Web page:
6. A method as claimed in claim 1 wherein said step (g) includes utilising the M weights in a voting algorithm to determine a corresponding template tissue indicator.

7. An apparatus configured to implement the method of claim 1.

8. A method of determining the degree of uptake of an imaging marker in an individual candidate imaging marker scan, the method including the steps of: (a) calculating a series of representative matched controlled imaging marker scan templates and tissue marker templates for a series of controlled sample scans of individuals; (b) computing a series of internal body delineation surfaces from the matched templates; (c) aligning the individual candidate imaging marker scan with the matched templates; (d) aligning the individual candidate imaging marker scan with the series of body delineation surfaces, wherein each of the body delineation surfaces aligned with the individual candidate imaging marker scan includes a plurality of surface locations; (e) selecting M templates for each of the plurality of surface locations based on a similarity measure between the candidate imaging marker scan and a corresponding controlled imaging marker scan template; (f) computing M weights for each of the plurality of surface locations utilizing a corresponding tissue marker template; (g) utilizing the M weights to combine the M templates for each of the plurality of surface locations to form an average brain surface indicator.

9. A method as claimed in claim 8 wherein the imaging marker scan templates comprise Positron Emission Tomography (PET) scan templates or Single-photon emission computed tomography (SPECT) scan templates.

10. A method as claimed in claim 8 wherein each tissue marker template is calculated from images of different subjects with known image properties.

11. A method as claimed in claim 10 wherein the tissue marker templates are selected from a wider set of templates in accordance with similar characteristics of a candidate, from which the individual candidate imaging marker scan is obtained, and subjects with known image properties.

Description:

FIELD OF THE INVENTION

The present invention relates to the field of interpretation and processing of medical images and, in particular, discloses a method and system for the interpretation of marker take up in images such as Positron Emission Tomography (PET) images or Single-photon emission computed tomography images (SPECT) for the detection of anomalies.

BACKGROUND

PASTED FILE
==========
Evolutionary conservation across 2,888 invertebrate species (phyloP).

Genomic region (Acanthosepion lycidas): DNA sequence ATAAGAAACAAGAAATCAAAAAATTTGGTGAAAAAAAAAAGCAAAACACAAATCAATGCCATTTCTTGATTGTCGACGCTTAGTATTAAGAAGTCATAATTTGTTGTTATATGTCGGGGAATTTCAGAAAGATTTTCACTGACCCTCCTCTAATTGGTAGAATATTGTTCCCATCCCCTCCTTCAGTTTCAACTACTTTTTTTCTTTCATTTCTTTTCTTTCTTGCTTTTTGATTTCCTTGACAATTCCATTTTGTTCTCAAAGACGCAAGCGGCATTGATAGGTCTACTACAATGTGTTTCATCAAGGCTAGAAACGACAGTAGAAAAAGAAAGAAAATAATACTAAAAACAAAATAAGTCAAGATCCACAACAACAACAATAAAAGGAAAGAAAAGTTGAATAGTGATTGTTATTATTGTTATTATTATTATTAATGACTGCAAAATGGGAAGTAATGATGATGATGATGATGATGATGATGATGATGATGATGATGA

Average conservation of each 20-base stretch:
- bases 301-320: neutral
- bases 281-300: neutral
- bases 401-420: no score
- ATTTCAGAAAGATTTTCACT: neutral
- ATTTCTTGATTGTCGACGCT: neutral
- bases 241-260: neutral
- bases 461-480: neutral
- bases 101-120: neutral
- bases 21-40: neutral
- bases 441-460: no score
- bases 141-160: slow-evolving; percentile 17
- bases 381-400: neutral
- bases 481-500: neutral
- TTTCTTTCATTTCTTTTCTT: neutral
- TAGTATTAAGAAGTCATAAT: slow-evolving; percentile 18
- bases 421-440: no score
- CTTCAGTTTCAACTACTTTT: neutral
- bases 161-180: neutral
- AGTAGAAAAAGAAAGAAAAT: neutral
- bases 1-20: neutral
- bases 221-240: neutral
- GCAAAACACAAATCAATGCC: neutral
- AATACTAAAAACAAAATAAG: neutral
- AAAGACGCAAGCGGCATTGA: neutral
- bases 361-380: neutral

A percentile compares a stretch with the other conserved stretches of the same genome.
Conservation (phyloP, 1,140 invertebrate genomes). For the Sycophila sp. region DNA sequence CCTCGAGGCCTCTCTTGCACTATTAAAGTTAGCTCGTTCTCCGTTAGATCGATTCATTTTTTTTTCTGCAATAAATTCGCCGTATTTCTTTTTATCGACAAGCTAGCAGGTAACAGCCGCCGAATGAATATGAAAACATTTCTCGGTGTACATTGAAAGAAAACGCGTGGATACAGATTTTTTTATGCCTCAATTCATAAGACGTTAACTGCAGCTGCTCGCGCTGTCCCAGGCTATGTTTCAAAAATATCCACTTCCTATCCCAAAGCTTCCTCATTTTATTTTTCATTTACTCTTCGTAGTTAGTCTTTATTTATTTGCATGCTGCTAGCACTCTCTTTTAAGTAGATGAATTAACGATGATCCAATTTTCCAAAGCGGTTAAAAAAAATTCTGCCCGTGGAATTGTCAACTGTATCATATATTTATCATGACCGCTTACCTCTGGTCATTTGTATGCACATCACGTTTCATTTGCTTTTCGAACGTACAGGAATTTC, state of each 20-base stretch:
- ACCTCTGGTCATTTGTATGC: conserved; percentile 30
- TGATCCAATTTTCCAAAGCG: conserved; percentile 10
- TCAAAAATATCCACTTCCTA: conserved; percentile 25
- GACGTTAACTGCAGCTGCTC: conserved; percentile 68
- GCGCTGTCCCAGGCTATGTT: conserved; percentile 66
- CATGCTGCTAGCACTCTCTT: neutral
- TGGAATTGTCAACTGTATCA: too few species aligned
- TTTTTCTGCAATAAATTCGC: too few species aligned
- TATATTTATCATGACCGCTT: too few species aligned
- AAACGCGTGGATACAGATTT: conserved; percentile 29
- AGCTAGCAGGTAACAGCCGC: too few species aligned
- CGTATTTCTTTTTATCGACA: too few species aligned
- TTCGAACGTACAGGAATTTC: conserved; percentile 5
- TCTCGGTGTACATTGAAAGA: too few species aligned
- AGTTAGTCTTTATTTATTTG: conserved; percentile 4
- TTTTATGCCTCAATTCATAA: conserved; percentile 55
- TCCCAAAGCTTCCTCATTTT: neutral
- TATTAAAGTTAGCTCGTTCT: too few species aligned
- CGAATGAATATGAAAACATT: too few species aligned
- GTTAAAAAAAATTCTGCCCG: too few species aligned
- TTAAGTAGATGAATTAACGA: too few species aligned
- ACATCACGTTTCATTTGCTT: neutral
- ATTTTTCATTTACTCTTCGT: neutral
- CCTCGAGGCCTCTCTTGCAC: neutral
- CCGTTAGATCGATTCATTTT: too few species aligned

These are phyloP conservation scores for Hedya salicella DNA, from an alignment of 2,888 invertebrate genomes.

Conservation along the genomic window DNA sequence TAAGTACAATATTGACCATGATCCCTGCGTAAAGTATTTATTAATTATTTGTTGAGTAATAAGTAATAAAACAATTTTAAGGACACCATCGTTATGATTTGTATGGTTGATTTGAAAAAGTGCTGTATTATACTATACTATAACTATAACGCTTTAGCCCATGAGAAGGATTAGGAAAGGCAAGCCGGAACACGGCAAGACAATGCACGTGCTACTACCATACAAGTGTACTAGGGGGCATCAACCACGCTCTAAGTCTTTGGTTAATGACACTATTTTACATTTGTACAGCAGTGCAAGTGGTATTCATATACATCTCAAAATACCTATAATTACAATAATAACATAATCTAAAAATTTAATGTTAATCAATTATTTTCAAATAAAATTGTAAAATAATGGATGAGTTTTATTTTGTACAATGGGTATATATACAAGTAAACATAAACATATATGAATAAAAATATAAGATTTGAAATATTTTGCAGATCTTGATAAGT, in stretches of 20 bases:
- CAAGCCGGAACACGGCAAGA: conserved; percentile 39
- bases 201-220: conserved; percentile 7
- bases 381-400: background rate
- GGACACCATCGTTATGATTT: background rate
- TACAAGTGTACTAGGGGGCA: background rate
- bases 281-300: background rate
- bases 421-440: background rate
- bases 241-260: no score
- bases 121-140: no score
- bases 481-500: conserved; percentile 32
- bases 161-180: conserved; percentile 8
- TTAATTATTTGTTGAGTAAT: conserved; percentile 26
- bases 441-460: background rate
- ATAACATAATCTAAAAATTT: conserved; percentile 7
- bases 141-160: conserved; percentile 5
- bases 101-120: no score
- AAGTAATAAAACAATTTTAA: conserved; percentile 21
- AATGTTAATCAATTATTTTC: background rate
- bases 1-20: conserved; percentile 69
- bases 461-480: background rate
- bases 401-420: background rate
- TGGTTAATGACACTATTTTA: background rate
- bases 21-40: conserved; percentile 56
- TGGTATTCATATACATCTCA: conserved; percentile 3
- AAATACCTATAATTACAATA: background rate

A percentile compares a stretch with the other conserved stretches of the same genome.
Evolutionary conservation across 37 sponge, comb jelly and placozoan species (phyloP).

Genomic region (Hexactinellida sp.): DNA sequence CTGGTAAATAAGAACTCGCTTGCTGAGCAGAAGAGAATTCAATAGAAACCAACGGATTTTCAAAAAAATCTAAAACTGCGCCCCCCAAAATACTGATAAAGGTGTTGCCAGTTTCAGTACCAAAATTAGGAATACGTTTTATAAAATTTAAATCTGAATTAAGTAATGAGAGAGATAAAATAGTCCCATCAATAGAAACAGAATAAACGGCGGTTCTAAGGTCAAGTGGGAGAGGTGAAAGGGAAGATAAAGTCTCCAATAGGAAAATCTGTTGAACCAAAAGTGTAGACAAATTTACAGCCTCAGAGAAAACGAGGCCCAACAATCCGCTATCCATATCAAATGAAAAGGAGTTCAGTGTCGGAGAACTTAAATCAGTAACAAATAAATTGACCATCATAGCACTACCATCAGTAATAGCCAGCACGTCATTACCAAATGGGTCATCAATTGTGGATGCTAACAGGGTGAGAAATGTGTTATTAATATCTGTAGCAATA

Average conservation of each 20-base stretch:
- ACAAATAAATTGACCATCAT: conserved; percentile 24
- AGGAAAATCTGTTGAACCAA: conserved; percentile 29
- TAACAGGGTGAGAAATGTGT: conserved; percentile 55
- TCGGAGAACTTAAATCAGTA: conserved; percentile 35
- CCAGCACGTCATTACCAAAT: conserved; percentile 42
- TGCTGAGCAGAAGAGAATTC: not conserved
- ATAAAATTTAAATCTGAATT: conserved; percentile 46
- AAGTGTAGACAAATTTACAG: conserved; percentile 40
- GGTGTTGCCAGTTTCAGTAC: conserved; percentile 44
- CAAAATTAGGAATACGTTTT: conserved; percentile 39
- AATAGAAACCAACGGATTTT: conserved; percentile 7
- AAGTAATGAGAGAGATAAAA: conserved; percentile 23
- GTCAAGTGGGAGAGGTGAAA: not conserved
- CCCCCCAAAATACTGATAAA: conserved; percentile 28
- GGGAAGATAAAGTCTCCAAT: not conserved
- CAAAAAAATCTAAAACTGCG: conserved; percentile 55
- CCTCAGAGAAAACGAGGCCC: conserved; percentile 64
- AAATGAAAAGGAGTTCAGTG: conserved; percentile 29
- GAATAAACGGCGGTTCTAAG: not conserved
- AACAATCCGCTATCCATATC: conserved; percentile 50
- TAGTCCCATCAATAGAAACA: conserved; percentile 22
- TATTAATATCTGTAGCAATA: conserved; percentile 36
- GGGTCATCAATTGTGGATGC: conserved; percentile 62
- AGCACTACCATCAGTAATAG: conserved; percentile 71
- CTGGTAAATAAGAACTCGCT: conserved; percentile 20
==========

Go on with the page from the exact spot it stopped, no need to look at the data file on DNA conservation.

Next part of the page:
Any discussion of the background art throughout the specification should in no way be considered as an admission that such art is widely known or forms part of common general knowledge in the field.

The utilization of imaging such as PET or SPECT imaging in the in vitro diagnosing of disease is an important undertaking. This is particularly the case with neurodegenerative diseases such as Alzheimer's disease (AD). The interpretation of suitable imagery is important in gaining an understanding and appreciation of treatment of the disease.

The prior art includes many systems for acquisition and analysis of PET and other image modalities. For example, PCT publication WO2008/093057 to Liljat et al. discloses one such system for the analysis of PET and other imagery in the investigation of AD. Another system is disclosed in US Patent Application Publication No. 2006/074290 to Chen Kewei et al. In all such systems, it is desirable to be able to quickly provide diagnostic information on the state of the imagery.

β-amyloid (Aβ) plaques are among the most prevalent pathological characteristics of Alzheimer's disease (AD), which can appear many years before the dementia is diagnosed. The recent development of functional imaging agents makes it possible to assess amyloid deposition in vivo. One promising known radiotracer is Pittsburgh Compound-B (11C-PiB), which binds with high affinity and high specificity to Aβ plaques. It has been shown that AD patients tend to have higher PiB binding in cortical regions than normal controls. Other important Amyloid imaging compounds are being developed such as Florbetapir, and could also be utilized with the present invention.

The assessment of PiB uptake with different tissue types (grey matter, white matter, and CSF) in cortical regions can facilitate the diagnosis and monitoring of the dementia. However, due to the low resolution and the lack of structural information in PET images, the existing approaches usually rely on concurrent MRI images for the determination of tissue regions. Further, the binding pattern of the marker is often unrelated to the underlying tissue structure and can be highly variable. The common process such as those disclosed in Lilja et al. involves a concurrent tissue segmentation on an MRI image and a multi-modular registration between MRI and PET images for each subject.

Although such estimations are relatively accurate, MRI-independent assessment methods are desirable due to clinical settings and the absence of MRI scans due to various reasons (e.g. claustrophobia, metallic implants, etc. . . . ).

SUMMARY OF THE INVENTION

It is an object of the present invention to provide for an improved form of assessment of the uptake of a marker in medical images such as PET or SPECT images.